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eli Nov 2015
you and i are fretful, wary fish--
old souls. anxious beings.
sometimes i think that you and i are part of a whole--
the two fish tied together by the rope.

as the song says,

"i wanna ruin our friendship,
we should be lovers instead;
i don't know how to say this,
'cause you're really my dearest friend."

but honestly,
i crave you in the most innocent of ways.

if i could kiss you just once,
simply sleep next to you and be at peace,
that would be more than enough for me.

we made a pact -- at thirty we will get married
just because we can.
but it hurts --
i know it doesn't mean the same to you
as it does to me

i just want to marry you someday
live in a house near the Atlantic
and the rooms will be full of cacti and succulents
the scent of baked goods will waft out from the kitchen
where we will be battling the cats
for space on the table to let the macarons cool --
vanilla bean, rose raspberry, chocolate peppermint

some days, this is all i can think about
and i could never admit that to you
a poem about an asexual pisces who loves another asexual pisces (lyrics i used in the poem are from the song 'jenny' by studio killers)
eli Mar 2015
There is incessant noise
in the city—as if the blinding light
blocking out the sky was not enough.
They never spread their wings, but oh,
do they spread far and wide; but their songs
are nothing to shake a tail-feather at.
The squabbling and screeching
of fighting roosters, the mimicry
of baby cockatiels finding their voices,
the chattering of gossiping hens,
hawks that stalk the night
only to swoop in screaming
at the first sparrow to cross their paths,
the mourning doves who wake alone
to cry and moan their songs of melancholy.

They remain awake and call out into the night
longer than the old owl in the park.

The ****** of crows bear witness
to the clamor on this night; looking on—
as the Eyes of God—
in disgust and judgment.
These tall, fleshy creatures see fit
to complain of the calls of pigeons and gulls
when their noise is the farthest-reaching plague
that keep all awake at night.
again, written for my poetry class. this is an entry for a local poetry contest based on artworks submitted to our town's art museum.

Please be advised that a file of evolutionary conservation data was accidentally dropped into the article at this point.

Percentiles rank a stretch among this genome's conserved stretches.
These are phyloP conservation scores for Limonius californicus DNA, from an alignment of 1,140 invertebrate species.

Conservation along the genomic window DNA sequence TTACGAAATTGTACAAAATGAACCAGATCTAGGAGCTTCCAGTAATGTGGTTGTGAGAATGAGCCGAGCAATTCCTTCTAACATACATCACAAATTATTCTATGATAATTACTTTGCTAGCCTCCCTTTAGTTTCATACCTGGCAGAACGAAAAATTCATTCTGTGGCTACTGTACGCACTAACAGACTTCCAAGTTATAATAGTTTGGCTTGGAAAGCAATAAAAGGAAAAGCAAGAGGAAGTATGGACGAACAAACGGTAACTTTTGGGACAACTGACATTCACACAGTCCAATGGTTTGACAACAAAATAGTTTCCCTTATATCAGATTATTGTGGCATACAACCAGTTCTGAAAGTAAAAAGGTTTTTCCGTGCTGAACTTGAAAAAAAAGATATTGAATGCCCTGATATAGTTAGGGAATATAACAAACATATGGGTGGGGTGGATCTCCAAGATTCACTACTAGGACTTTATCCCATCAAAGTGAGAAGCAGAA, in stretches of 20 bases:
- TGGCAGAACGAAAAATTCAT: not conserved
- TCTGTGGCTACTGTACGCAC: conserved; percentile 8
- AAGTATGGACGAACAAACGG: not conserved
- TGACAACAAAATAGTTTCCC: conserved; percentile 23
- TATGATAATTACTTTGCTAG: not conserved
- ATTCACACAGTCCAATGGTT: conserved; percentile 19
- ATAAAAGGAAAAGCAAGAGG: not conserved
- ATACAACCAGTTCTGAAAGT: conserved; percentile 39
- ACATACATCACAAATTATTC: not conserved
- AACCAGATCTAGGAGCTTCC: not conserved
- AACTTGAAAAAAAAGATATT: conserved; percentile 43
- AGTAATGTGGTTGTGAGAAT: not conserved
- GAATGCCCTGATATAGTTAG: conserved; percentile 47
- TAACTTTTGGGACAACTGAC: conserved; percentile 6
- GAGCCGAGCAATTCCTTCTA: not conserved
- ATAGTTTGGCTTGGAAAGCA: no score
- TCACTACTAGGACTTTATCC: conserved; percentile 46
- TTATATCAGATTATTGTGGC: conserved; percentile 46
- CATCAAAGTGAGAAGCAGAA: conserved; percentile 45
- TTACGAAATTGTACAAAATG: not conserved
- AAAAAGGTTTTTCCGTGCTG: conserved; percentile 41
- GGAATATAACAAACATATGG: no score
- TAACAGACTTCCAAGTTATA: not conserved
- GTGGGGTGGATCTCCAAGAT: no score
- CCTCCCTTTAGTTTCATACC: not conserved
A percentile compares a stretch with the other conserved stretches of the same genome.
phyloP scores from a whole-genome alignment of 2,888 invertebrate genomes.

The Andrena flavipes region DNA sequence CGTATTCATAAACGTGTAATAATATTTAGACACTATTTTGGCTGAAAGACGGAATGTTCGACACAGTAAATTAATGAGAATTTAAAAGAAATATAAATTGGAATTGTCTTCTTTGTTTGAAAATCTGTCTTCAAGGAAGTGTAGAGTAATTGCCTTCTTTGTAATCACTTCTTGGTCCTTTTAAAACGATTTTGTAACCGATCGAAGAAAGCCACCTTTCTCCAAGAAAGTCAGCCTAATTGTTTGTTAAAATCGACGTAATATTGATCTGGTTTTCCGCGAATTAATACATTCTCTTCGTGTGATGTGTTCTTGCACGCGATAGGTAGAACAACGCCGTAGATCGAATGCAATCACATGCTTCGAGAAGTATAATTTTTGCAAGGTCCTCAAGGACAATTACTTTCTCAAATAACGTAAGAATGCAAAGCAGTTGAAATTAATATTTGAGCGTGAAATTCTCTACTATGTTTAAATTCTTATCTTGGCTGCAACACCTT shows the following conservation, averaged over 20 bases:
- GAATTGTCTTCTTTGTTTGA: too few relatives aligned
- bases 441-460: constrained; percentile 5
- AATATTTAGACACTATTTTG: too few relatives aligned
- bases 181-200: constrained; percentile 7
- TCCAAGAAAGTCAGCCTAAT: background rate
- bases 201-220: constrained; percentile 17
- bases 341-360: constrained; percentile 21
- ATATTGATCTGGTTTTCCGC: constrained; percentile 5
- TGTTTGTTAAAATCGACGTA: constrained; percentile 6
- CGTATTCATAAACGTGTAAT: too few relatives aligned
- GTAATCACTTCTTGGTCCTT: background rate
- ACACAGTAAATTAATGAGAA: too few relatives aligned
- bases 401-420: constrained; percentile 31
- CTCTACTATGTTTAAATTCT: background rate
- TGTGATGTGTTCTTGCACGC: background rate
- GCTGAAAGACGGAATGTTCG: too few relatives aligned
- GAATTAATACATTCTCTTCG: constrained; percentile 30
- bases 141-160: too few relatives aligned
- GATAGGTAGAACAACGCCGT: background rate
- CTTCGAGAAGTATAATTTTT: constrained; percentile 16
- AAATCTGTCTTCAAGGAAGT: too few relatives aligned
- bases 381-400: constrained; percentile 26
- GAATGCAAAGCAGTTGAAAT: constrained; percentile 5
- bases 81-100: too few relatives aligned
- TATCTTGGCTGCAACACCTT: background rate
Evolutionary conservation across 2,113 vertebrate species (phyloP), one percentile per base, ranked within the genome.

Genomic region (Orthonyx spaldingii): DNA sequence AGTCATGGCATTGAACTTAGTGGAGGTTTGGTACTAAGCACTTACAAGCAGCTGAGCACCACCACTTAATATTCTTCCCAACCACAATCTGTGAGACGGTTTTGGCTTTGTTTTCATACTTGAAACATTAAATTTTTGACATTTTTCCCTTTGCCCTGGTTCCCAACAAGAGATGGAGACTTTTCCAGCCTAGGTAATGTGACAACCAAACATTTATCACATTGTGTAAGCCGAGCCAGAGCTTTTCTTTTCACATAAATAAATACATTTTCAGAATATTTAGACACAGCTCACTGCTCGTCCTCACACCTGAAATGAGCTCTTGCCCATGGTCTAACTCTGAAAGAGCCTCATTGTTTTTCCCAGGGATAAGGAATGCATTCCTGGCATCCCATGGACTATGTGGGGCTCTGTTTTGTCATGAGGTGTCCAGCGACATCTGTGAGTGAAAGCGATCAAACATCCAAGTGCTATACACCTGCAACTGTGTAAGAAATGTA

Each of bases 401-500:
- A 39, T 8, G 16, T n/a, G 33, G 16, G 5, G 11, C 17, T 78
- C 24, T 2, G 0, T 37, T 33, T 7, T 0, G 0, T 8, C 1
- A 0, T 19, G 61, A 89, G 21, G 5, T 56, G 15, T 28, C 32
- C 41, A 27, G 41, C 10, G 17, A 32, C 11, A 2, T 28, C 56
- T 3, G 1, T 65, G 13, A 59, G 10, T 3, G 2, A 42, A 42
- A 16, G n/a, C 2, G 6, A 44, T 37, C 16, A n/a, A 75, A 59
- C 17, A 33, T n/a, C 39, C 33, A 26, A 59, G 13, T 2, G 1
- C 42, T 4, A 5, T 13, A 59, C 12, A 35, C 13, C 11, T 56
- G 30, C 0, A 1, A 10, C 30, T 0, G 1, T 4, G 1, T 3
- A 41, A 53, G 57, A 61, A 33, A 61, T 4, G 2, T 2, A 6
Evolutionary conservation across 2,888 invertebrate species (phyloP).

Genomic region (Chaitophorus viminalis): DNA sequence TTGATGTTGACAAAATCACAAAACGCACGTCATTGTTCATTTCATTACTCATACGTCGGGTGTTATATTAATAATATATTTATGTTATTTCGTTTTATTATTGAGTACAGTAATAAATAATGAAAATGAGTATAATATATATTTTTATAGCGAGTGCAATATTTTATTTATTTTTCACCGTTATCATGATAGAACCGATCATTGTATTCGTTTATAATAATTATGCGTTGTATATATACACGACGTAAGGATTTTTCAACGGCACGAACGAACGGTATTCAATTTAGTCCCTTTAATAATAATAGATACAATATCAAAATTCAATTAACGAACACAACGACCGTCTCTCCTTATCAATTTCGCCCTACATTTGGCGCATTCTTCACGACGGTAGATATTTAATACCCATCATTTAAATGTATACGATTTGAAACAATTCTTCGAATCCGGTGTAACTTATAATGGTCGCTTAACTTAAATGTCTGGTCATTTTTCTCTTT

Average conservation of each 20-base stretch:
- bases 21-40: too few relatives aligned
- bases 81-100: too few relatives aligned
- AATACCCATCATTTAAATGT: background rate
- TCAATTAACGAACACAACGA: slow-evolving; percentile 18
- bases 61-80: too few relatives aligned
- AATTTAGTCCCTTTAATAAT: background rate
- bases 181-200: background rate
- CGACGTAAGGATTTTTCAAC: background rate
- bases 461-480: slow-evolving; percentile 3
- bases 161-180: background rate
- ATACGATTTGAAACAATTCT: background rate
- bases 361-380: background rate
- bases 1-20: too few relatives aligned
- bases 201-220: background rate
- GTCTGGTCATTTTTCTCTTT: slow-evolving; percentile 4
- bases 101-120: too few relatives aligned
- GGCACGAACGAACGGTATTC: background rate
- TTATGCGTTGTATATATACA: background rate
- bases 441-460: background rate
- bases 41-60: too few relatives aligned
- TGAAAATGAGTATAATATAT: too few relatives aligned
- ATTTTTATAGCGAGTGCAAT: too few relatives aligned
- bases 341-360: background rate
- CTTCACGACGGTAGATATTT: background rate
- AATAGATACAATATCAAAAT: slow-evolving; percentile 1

eli Mar 2015
We cast protective spells like a sweet song,
keep a bag of stones and herbs above our beds;
I bathe opal in moonlight all night long,
to keep myself at peace and rest my head.
On the Sabbats, we call to Mother Earth,
guardians of the North, South, East, and West;
give the ash and water back to the earth,
these rituals, from mother I learned best.
Burn sage incense to keep evil at bay,
and it helps my anxiety lessen;
We call on the Triple Goddess to pray,
from Book of Shadows I learn my lesson:
       *No matter how your tattered heart may ache,
        Never throw your love spells into the lake.
written for my poetry class, we had to write either a sestina, a sonnet, or a villanelle.
eli Mar 2015
Your soul was always isolated from
the world around you—from the very beginning. Time
alone was something you valued (as should we all)
but your isolation took on many forms—many
hungry shadows looming over you at all times.

A collision of iron and steel left you
immobile, and by the standards expected of
women, useless: your womb would never swell,
and you would never experience the pain of
bringing a child into this cruel world.

The fractures
and the wounds healed, but you
never recovered.

In the face of impossibility, you still
tried in desperation; leaving you in cold
unfamiliar hospital rooms, where all you
can see is an alien landscape; where all you
can think about is the reasons you are  here,
and the reasons your baby will never be.

It is a pain in your heart that leaves you gutted
like the iron handrail that embedded itself
through your ******. The bed is soaked
with your tears and your blood; it is the pain
of knowing that you will never hold a baby
who sees you as God; you will never experience